“A brief is a focused point of view on what the communications need to do.”

- client

a good brief is kindling it starts a spark
A good brief is kindling. It starts a spark.

Nick Cohen, Founder Mad Dogs & Englishmen

(creative)

what should the communication be about

What it comes down to:

“What should the communication be about?”

Apple 1984: Radical ease of use

Snapple: All-natural marketing

Zappos: Delivering happiness

slide42

DIGITAL vs. “GENERAL” STRATEGY BRIEFS

“General”

Focused on perceptions

Often a “story”

One-to-many (less personal)

More “art”

Television is the model

Tends to be “big picture”

“Digital”

Focused on actions

Often a “roadmap”

One-to-one (less cultural)

More “science”

Direct is the model

Tends to be granular

brief formats vary
Brief Formats Vary

Triangles...

Ladders...

Charts...

Documents...

Before and after descriptions (or not)

Cultural factors (or not)

Thoughtstarters (or not)

brand models vary hall partners
Brand Models Vary(Hall+Partners)

Persuasion

Involvement

Salience

Promotion

slide45

WHATEVER THE FORMAT...

Good briefs:

Pick a lane

Express the decision clearly

Spark creativity rather than dampen it

Are (fairly) brief

Take on board the individual – and social – aspects of brand connections

Get people moving

slide46

A “standard” creative brief...

What are we trying to do?

Who are we talking to and what should we know about them?

3. What’s the main idea?

4. Why should they believe this?

5. What tone of voice should the advertising have?

6. What practical considerations are there?

what s wrong with most client briefs
What’s wrong with most client briefs?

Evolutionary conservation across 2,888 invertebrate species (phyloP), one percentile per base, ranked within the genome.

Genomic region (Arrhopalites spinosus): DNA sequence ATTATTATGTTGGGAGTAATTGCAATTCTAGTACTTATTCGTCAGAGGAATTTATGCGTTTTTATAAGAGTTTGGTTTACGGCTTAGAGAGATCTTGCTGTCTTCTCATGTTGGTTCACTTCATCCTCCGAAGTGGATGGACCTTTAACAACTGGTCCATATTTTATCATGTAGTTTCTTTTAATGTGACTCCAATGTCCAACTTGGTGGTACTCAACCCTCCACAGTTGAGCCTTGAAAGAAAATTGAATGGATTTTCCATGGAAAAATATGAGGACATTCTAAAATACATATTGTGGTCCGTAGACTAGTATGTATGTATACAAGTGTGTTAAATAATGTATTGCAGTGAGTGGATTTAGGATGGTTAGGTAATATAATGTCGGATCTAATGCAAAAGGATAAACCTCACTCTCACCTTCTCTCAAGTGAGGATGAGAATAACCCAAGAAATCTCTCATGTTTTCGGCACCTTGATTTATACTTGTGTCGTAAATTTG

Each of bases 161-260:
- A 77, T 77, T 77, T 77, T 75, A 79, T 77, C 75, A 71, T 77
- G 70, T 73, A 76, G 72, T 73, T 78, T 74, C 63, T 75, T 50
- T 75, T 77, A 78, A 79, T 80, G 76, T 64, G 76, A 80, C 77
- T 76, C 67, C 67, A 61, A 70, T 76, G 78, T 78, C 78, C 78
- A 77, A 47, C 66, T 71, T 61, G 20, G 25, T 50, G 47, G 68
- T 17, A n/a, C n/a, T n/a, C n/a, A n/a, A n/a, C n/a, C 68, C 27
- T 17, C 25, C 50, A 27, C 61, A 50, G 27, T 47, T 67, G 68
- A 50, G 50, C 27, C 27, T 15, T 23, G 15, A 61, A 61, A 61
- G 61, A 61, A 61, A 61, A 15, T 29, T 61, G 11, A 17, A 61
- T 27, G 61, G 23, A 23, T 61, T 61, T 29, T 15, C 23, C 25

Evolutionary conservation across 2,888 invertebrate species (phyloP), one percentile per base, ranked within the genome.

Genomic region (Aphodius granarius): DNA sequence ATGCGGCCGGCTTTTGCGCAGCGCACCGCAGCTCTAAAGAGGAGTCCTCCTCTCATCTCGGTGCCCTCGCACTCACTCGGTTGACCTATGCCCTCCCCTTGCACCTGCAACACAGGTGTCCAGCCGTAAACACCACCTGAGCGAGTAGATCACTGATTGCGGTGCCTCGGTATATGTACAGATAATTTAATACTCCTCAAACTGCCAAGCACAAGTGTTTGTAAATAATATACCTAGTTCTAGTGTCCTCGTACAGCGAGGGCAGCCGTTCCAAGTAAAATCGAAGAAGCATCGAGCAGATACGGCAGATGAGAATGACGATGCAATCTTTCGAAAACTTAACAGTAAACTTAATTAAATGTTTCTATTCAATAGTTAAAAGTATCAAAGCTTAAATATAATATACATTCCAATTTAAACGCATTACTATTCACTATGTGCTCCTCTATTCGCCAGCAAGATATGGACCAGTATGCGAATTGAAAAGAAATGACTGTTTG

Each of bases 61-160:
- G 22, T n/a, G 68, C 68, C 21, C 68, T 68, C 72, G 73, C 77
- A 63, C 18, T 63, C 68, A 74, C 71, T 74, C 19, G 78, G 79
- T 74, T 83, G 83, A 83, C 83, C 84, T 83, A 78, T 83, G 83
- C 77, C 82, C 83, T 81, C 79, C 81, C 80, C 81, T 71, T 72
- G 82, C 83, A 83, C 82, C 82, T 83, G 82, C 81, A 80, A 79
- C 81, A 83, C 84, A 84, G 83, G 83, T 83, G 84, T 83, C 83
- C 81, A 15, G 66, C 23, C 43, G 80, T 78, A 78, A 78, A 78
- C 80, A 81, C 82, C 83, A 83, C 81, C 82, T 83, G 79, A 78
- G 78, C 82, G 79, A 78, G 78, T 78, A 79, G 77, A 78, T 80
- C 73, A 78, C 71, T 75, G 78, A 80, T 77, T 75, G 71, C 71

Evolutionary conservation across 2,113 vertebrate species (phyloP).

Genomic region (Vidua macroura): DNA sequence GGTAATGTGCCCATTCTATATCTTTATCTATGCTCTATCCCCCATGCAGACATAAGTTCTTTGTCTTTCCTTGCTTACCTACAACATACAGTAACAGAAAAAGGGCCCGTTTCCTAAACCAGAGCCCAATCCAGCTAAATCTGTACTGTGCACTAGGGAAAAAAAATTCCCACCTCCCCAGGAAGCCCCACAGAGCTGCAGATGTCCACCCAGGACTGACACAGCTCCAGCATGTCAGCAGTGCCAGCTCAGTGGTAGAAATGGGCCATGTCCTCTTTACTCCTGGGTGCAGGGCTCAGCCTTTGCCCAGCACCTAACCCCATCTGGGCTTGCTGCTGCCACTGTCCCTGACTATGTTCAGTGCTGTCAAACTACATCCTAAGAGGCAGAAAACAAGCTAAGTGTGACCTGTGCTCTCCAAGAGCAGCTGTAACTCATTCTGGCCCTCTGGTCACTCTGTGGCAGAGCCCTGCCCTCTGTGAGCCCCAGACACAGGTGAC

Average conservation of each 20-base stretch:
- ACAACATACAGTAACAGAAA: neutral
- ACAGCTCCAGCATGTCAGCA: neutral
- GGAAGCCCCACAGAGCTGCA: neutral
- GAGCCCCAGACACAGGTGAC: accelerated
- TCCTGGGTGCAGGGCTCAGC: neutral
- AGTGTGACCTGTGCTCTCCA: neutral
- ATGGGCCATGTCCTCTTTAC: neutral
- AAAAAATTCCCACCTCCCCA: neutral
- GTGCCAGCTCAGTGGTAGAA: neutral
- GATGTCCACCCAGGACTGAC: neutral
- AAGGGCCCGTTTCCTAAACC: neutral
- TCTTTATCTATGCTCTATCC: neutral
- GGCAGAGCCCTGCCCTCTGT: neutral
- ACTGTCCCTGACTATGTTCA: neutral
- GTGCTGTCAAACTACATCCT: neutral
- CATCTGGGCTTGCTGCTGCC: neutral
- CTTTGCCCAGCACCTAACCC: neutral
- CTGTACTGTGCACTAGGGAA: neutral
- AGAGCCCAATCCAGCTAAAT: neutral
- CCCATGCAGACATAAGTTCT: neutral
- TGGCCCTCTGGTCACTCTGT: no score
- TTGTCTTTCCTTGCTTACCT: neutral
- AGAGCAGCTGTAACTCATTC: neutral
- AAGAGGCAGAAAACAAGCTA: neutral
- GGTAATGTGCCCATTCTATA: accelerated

They often answer none of these questions, really...

And instead, offer a claim

slide49

A Claim

An Idea

  • cleans dirt
  • dirt is good
slide50

A Claim

An Idea

  • moisturizes your skin
  • enhances your femininity
slide51

A Claim

  • The ION is a reliable car with
  • low cost of ownership
slide52

An idea

  • The ION is the goldfish of cars.
exceeding customer expectations1

An idea

“Exceeding customer expectations.”

What if the only way to go was the high road?

slide56

What’s wrong with most briefs?

“Simplify, simplify.”

— Thoreau

the killer objective what do we want the work to make happen
The Killer Objective – What do we want the work to make happen?

I want to join that club.

Tell me more.

That reminds me…

Wow. That’s surprising.

I want to tell my friends.

I knew I was right.

I should do that thing.

What Type Of Response Do We Want?

slide68

Smirnoff Target Audience

“Young spirit drinkers. Aged just over drinking age, they are just

beginning to experience the adult world properly. They

have a desperate need to experience everything from sex to

rebellion to feeling out of control. This is why alcohol is so

important to them. They use it to help them lose their

inhibitions and break out of their ordinary mundane world.

They also use brands. They like to display brands which send

the right signals about how they want to be perceived. These

brands respect them and do not patronize them.”

slide69

Who are we talking to?

Some useful/unuseful models

Aspirational target

Bullseye